Based on a play by Sidney Kingsley, William Wyler’s Detective Story is nearly a bottle story of a film, spending the vast majority of a single night in a single location: the squad room. Lee Grant’s unnamed shoplifter stole the show and my heart from the beginning, but moved me most at the end when a guy is getting fingerprinted and she tells the young girl who’s sweet on him not to worry, that it doesn’t hurt. Bless.

The primary plot involves Kirk Douglas chewing some scenery as he pursues a butcher of an abortionist who turns out to have a connection to his wife, but the real gold is all of the side characters, from the shoplifter to the other detectives (especially William Bendix) to a pair of burglars.

There’s a lot happening on screen all the time, and the whole picture feels very lived-in, both in the characters relationships to each other and to the set itself. There’s a bit where an officer keeps catching the gate behind him with his foot before it hits him, and in the moment you believe that he’s worked in that station for years. It reminded me of how the characters in After the Storm instinctively ducked when others opened the refrigerator. A beautiful detail.

You can’t have a film noir festival without some femmes fatales, and the best this year were Barbara Stanwyck (of course!) getting her claws into Wendell Corey in The File on Thelma Jordon (tagline: “no man really knows a woman like her, but every many goes for a woman like her!), also Jean Simmons in Angel Face, hard to watch now knowing how poorly she was treated on set by Preminger. Art doesn’t justify abuse, but Simmons deserves all the praise.

Other favorites: The Well, not technically a noir, but with a noir vibe. A young black girl is missing. We know she’s fallen down a disused well, but the town thinks a white unemployed miner (Henry Morgan) might have harmed her. Biases lead to rumors lead to incidents that are blown up into bigger rumors that lead to more violence, ever farther away from helping the actual child and when, deep in the film, one character asked, “what little girl?” the entire house gasped. You don’t get that experience at home.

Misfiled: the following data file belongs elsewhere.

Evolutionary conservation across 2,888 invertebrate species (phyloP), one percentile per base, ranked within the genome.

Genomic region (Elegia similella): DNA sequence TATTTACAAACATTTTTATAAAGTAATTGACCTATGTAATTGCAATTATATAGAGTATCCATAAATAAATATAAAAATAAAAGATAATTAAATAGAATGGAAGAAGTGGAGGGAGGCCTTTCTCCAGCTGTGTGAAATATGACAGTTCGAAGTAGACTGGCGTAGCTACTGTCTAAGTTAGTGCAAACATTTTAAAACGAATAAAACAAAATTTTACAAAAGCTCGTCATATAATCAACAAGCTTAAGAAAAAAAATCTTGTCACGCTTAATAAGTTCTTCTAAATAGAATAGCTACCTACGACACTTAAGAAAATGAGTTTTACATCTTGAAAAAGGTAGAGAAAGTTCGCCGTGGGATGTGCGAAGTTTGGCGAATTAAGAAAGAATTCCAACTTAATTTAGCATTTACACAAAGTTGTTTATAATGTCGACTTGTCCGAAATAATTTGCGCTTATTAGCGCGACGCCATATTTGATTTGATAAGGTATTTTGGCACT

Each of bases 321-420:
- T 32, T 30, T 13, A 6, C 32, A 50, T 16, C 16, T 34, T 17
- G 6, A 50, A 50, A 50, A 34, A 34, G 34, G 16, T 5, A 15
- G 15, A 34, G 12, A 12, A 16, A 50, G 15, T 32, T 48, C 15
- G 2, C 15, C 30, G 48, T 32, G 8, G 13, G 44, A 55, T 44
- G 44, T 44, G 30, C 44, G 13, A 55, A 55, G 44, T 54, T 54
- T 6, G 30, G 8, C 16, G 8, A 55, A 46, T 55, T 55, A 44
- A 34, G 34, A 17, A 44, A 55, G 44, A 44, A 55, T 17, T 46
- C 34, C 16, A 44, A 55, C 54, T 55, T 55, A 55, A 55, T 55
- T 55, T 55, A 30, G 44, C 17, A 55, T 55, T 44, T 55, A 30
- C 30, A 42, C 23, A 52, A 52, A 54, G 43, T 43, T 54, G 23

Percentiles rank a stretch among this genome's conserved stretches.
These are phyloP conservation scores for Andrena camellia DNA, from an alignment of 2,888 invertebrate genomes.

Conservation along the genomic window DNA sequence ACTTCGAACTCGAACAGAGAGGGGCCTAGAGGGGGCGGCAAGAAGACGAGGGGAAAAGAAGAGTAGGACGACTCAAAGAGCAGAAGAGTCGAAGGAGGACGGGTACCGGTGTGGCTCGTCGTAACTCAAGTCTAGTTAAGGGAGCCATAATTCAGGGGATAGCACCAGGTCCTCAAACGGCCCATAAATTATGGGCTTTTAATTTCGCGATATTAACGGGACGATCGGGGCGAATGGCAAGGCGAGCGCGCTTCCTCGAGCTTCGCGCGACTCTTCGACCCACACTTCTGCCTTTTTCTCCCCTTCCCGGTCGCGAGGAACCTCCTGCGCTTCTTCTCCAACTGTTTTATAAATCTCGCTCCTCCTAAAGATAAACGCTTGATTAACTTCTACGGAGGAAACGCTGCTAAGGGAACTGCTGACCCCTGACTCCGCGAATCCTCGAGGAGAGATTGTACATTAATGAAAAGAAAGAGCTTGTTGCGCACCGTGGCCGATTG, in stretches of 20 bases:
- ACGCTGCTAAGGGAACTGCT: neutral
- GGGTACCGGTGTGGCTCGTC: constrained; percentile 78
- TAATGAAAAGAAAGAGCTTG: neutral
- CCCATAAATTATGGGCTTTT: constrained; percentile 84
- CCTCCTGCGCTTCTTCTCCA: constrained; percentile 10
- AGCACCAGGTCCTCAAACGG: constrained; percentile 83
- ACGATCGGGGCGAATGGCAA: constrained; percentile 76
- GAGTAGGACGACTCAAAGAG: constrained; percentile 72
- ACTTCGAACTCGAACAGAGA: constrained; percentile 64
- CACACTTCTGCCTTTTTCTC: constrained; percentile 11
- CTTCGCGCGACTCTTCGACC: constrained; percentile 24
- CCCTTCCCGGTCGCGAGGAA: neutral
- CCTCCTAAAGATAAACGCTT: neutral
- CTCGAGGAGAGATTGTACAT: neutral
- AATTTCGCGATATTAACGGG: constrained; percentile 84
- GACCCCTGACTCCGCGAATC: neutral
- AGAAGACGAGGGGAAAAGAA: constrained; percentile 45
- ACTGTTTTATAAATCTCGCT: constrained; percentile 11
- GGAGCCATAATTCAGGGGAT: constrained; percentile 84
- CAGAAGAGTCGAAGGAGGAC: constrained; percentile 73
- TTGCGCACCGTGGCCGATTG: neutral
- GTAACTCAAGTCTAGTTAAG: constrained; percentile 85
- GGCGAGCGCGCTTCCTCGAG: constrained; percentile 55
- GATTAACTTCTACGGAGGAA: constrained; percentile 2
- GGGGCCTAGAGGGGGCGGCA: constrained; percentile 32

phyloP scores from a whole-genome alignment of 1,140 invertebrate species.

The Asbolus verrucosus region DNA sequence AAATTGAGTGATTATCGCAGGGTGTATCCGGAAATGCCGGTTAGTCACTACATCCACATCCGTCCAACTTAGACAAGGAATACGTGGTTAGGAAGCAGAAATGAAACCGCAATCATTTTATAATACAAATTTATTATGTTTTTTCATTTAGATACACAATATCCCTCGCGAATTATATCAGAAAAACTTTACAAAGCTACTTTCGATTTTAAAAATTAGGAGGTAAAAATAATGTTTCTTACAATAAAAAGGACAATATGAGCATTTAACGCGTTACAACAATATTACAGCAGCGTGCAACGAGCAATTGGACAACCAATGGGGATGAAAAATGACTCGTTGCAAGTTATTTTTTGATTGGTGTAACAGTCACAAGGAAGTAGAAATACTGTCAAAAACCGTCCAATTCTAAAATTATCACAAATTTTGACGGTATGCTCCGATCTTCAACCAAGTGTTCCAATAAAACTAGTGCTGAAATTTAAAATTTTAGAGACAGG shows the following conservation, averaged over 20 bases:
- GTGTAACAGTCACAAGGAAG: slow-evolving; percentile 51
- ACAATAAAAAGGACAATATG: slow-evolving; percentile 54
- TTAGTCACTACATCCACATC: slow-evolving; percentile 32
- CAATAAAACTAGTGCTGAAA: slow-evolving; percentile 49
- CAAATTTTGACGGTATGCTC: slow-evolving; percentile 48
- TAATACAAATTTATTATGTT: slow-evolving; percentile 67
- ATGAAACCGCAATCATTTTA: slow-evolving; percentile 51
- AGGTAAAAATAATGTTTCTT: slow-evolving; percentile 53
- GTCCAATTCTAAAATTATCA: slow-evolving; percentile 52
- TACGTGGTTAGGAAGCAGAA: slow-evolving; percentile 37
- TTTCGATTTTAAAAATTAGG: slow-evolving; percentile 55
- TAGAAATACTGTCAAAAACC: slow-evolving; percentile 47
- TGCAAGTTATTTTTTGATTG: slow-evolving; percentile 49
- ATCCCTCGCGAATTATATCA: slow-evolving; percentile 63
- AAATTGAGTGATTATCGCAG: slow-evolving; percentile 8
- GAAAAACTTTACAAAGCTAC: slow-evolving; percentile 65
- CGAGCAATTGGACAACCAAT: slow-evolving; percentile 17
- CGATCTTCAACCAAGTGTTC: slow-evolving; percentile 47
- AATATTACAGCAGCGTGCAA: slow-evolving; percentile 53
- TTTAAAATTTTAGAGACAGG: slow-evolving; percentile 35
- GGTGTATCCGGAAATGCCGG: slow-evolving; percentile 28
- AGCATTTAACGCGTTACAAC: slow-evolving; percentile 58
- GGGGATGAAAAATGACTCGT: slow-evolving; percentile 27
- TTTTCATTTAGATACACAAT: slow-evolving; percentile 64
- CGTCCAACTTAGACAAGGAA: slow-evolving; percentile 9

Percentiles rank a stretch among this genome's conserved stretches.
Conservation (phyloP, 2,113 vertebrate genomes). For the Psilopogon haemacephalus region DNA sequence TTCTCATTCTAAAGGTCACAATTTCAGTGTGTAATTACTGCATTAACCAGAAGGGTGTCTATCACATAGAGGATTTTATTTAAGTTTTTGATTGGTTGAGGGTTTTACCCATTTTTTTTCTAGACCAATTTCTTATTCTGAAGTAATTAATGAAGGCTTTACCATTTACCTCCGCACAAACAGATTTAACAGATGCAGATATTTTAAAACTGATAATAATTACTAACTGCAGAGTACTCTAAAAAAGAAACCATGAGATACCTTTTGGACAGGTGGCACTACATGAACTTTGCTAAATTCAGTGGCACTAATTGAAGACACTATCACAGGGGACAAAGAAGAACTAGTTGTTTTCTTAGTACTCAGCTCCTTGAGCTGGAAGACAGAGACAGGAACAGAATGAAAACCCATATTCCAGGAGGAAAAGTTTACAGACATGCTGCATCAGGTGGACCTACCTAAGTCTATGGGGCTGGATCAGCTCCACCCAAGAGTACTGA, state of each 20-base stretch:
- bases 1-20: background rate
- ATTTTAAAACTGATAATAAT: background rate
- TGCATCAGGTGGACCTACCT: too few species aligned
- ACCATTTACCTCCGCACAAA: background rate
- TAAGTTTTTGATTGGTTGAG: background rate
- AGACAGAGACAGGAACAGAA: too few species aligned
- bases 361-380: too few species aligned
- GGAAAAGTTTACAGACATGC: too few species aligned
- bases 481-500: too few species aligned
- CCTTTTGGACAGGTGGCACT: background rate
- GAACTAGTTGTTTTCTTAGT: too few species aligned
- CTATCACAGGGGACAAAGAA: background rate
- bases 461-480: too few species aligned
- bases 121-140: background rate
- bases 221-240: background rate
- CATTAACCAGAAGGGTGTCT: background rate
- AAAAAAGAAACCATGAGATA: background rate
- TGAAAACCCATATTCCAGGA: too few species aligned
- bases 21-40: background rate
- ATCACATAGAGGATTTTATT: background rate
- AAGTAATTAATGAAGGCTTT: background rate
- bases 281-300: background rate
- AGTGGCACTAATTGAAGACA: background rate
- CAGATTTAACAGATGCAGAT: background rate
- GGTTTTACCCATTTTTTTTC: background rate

Odds Against Tomorrow, a nicely structured heist movie starring Harry Belafonte and Robert Ryan. They have parallel introductions, where you learn everything about each character by how they interact with children playing outside, the building staff (especially the elevator operator), and then the heist organizer (Ed Begley) himself. Extra points for young Cicely Tyson behind the bar, Gloria Grahame just in general, and Mae Barnes performing “All Men Are Evil”, which has yet to leave my head.

And a few classics: Pickup on South Street (always love me some Richard Widmark, and Thelma Ritter was perfection) and Pushover (Fred MacMurray, dirty cop!

Finally, I’ve recently been added to the staff recs wall at the Egyptian (a tremendous honor, for real), so here’s my Noir City pick